Science Fair Project Encyclopedia
Esoteric programming language
Among some hackers and hobbyists, an esoteric programming language is a programming language designed as a test of the boundaries of computer programming language design, as a proof of concept, or as joke, and not with the intention of being adopted for real-world programming. This use of esoteric is meant to distinguish these languages from more popular programming languages, such as the APL programming language, that may appear esoteric (in the usual sense of the word) to some, although these are arguably "esoteric programming languages" too.
Usability is rarely a high priority for such languages. The usual aim is to remove or replace conventional language features while still maintaining a language that is Turing-complete. Thus, by adhering to some principles while deliberately making no sense as a whole, these languages are perhaps the programming equivalent of nonsense verse.
The earliest, and still the canonical, esoteric language was INTERCAL, designed in 1972 by James Lyons and Don Woods, with the stated intention of being unlike any other programming language the authors were familiar with. Utilizing a counterintuitive set of operations and a character set full of awkward constructions, INTERCAL is a classic example of what are now known as write-only imperative, or despotic, programming languages.
More than twenty years later, Urban Müller created the now famous Brainfuck, which with only eight recognized characters, is considered the canonical example of a Turing tarpit. Along with Befunge, Brainfuck is now one of the most well-supported esoteric programming languages, and it is no surprise that both are highly valued as they were both the first of their respective kinds and still the most elegant.
Esoteric programming terms
- Turing tarpit
- A programming language with arbitrarily few commands. These include Brainfuck (8 commands, all with 0 operands), OISC (1 command, 3 operands), and Thue (1 command, 2 operands).
- Language paradigm
- The paradigm of a language can fall into a number of categories, and these categories are used to get a general understanding of the way that a specific language operates. These include imperative/despotic languages such as Brainfuck, in which instructions describe how to change data; functional languages such as Unlambda, in which data and code are more or less interchangeable and execution is the repeated application of functions to the results of other functions; and rewriting languages such as Thue, in which transformation functions are applied to an initial state.
- Deterministic language
- A deterministic language is one in which it can always be predicted based on the state of a program what the next state will be. Most languages are deterministic, as nondeterministic languages such as Java2K often give unreliable results, and getting even trivial programs to have a reliable output is often a monumental task.
- Despotic language
- A despotic language is a Turing tarpit with a stateful encoding, namely a language in which commands are used to select from a finite range of operations and apply these operations to the current state of the program. Examples include ReMorse and Whirl, and arguably INTERCAL.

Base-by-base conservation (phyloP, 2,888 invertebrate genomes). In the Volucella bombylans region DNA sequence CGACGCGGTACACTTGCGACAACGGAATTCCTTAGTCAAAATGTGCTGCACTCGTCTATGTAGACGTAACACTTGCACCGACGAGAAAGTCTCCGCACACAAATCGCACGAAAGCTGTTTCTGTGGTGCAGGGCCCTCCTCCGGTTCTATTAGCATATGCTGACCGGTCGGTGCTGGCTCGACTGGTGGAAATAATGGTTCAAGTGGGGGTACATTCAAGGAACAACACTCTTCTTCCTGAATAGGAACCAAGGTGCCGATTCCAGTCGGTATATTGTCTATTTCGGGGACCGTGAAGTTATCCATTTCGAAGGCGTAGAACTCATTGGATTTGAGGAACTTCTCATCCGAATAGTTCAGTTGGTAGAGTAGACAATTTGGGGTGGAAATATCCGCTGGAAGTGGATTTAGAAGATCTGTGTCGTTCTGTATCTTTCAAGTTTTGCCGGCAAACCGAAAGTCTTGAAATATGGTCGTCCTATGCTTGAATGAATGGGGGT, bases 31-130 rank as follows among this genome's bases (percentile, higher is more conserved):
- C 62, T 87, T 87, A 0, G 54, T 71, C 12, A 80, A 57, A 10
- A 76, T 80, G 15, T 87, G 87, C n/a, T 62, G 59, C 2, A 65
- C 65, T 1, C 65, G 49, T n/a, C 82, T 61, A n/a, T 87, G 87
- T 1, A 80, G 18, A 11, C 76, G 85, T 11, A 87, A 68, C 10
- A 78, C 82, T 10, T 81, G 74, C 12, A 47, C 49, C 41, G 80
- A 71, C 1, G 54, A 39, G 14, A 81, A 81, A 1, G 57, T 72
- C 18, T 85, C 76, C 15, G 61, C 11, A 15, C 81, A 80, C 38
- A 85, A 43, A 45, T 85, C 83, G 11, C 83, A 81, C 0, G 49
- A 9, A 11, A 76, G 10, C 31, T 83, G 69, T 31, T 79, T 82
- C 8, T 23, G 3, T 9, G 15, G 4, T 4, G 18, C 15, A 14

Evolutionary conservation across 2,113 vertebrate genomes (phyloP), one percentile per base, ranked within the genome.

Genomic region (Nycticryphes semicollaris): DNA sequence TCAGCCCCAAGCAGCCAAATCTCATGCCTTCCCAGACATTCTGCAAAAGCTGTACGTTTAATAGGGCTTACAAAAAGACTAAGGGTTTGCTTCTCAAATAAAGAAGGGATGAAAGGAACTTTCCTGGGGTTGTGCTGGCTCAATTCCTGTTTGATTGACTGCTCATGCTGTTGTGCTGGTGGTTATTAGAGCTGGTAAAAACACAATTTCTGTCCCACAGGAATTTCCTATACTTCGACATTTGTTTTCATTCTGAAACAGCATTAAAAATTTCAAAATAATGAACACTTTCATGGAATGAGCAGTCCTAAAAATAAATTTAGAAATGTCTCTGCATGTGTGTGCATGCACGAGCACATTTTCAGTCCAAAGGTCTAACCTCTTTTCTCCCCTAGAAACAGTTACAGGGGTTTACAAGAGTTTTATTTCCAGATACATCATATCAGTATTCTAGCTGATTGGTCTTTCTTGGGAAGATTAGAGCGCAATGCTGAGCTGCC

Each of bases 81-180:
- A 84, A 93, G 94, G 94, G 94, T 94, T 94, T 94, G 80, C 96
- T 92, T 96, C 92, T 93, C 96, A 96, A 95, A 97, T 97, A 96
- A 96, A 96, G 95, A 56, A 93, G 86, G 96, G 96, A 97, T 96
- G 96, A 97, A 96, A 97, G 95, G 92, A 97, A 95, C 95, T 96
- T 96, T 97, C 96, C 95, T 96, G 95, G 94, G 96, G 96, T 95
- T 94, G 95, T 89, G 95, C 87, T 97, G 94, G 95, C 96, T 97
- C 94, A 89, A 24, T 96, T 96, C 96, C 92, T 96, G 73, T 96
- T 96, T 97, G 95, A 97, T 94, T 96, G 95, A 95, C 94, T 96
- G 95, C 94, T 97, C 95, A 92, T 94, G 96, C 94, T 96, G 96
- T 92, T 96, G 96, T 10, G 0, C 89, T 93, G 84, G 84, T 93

- Stateful encoding
- A system of encoding programs such that each substring of the encoding is an instruction to locate the next instruction in a list. An example based on ReMorse or THRAT would be:
- Select Next Operation in list
- Perform Operation
With the list of operations either standard (as in ReMorse or THRAT) or dynamic (as in ReMorse4ever ).
- Turning tarpit (sic)
- A highly minimalist despotic language in which the only way to select an operation is by moving along a list of stateful encodings. This was coined as the result of a Freudian slip while discussing the despotic language Whirl.
- Category:Esoteric programming languages provides an automated exhaustive list.
- List of esoteric programming languages is a manually-made list.
There is a small but thriving community on the Internet of hobbyists who program in and design esoteric programming languages. Their main form of correspondence is through the esoteric languages mailing list, email@example.com. One can subscribe to the list by sending a mail with subscribe lang as the message body to firstname.lastname@example.org.
There is also a secondary and more directed list, email@example.com, which is specifically geared to Brainfuck related pursuits.
The esolang community is active sporadically, and topics of discussion range from debate as to whether or not a language is Turing-complete to how one would go about representing abstract and hard to visualise mathematical concepts in a programming environment.
Turing completeness is a favorite topic of discussion, since it is not immediately obvious whether or not a language is Turing complete, and it often takes rather large intuitive leaps to come to a solution. New languages with new features are always being created, so proof of Turing completeness is always a challenge.
A related pursuit among programming language enthusiasts is the writing of obfuscated code.
- The Esoteric Programming Languages Webring
- DM's Esoteric Programming Languages
- ESOTERIC programming languages
- alt.lang.intercal (Usenet group for Intercal, discussing all esoteric programming languages)
- #esoteric on freenode IRC network
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